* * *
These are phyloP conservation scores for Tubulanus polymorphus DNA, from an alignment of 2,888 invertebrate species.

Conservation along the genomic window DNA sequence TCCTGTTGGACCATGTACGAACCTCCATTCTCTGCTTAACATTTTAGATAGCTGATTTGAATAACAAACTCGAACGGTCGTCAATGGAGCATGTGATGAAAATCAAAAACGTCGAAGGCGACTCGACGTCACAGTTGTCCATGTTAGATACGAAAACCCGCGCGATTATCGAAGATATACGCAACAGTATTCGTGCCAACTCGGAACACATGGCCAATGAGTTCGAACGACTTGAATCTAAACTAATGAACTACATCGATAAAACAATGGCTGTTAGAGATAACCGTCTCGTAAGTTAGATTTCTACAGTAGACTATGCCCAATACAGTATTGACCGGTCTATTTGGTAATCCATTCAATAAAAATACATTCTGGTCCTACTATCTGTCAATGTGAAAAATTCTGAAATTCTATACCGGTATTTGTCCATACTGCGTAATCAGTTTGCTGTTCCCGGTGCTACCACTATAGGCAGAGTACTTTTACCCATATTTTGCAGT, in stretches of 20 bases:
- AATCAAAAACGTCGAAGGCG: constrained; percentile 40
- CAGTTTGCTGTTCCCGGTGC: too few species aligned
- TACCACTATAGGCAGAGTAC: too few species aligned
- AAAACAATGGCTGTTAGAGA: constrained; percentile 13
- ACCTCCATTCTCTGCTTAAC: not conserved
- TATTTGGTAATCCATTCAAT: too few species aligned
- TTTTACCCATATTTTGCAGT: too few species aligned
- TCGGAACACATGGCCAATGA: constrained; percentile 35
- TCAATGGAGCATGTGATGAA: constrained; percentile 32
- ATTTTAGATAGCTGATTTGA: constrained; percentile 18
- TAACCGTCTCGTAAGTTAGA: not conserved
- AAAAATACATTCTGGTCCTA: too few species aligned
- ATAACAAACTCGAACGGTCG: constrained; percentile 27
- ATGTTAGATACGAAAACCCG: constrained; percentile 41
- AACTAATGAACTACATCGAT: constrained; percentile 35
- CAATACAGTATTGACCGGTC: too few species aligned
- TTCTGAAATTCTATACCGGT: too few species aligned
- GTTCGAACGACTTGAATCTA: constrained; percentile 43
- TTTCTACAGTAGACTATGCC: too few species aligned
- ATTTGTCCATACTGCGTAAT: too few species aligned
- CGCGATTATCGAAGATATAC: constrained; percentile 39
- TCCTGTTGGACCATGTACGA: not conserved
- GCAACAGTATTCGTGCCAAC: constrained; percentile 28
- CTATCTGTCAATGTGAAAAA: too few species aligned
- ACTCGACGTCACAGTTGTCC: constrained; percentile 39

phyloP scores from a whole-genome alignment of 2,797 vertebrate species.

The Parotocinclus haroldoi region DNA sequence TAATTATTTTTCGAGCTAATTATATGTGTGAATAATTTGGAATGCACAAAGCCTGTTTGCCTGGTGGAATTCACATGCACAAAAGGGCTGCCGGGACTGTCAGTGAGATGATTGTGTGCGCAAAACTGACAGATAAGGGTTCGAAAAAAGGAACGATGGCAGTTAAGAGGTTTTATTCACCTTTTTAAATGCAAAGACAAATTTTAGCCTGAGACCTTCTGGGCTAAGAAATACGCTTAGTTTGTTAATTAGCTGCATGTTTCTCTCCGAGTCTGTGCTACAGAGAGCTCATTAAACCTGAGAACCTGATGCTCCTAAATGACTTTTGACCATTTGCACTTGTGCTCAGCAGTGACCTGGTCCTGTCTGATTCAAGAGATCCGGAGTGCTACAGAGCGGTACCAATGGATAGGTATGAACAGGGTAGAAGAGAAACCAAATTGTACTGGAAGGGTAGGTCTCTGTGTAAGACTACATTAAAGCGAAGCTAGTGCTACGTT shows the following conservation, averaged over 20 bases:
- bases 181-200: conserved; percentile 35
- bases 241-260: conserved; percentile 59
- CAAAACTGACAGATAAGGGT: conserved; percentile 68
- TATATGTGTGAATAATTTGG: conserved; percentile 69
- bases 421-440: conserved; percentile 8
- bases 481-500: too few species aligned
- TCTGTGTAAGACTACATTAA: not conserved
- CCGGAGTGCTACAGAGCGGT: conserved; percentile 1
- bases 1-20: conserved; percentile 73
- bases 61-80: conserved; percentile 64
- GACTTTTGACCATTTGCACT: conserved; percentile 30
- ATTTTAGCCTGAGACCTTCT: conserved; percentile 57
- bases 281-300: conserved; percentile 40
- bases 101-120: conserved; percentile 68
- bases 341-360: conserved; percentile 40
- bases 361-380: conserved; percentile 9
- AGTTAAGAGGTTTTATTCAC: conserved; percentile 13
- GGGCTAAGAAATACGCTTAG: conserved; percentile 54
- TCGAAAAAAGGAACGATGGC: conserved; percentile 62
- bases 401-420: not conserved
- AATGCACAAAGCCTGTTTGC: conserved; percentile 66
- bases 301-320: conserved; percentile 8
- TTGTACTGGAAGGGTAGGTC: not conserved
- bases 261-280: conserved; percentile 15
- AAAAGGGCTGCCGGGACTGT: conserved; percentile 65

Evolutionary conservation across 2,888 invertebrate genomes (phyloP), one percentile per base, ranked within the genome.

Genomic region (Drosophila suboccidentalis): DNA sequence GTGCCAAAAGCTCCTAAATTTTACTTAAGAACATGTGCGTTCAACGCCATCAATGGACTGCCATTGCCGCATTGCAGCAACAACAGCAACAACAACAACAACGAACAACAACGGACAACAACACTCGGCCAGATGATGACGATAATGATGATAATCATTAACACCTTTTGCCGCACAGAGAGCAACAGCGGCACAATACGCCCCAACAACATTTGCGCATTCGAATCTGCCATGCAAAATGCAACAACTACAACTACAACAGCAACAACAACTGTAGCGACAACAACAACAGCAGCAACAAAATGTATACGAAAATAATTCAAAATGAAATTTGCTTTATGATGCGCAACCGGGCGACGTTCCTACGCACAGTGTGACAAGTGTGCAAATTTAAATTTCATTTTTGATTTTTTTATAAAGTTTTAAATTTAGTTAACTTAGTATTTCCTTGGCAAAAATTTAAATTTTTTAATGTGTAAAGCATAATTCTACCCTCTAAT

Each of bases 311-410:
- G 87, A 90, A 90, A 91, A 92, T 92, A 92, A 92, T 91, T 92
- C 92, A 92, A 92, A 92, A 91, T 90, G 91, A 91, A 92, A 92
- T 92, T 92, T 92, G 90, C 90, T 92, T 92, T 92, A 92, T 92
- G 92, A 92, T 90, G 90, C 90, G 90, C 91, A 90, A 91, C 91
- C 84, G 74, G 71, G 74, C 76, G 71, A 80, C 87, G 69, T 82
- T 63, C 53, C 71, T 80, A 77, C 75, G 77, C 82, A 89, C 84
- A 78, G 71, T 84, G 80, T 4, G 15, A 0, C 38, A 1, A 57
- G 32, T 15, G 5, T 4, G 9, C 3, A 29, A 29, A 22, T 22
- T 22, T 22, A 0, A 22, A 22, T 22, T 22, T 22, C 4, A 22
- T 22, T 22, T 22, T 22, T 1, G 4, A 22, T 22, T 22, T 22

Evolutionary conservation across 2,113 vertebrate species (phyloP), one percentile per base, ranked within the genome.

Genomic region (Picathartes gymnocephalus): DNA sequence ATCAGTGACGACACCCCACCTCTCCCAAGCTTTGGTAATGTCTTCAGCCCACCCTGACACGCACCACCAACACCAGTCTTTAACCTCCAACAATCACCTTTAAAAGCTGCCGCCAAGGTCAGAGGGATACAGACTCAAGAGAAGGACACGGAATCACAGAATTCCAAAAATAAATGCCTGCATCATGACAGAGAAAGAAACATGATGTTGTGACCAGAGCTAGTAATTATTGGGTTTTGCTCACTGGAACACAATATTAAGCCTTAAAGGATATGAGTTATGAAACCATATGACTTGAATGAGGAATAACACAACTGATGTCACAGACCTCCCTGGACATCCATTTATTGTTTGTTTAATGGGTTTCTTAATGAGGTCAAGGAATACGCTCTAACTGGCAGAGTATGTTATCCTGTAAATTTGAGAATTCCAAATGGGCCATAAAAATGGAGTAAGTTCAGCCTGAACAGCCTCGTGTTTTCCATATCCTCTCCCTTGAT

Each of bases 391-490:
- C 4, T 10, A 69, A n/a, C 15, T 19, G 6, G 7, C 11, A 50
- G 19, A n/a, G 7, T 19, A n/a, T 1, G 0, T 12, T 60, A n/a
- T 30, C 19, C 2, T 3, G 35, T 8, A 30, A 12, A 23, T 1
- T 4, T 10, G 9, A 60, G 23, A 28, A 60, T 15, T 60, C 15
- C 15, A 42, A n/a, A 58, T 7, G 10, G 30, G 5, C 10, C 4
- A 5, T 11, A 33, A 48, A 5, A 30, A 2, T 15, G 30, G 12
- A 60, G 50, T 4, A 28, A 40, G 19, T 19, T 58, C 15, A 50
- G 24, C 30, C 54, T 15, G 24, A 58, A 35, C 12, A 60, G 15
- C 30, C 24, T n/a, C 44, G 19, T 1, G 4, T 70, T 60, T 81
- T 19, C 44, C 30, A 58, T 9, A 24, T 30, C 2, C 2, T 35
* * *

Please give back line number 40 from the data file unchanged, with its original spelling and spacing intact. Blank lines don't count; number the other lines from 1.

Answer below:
- GACTTTTGACCATTTGCACT: conserved; percentile 30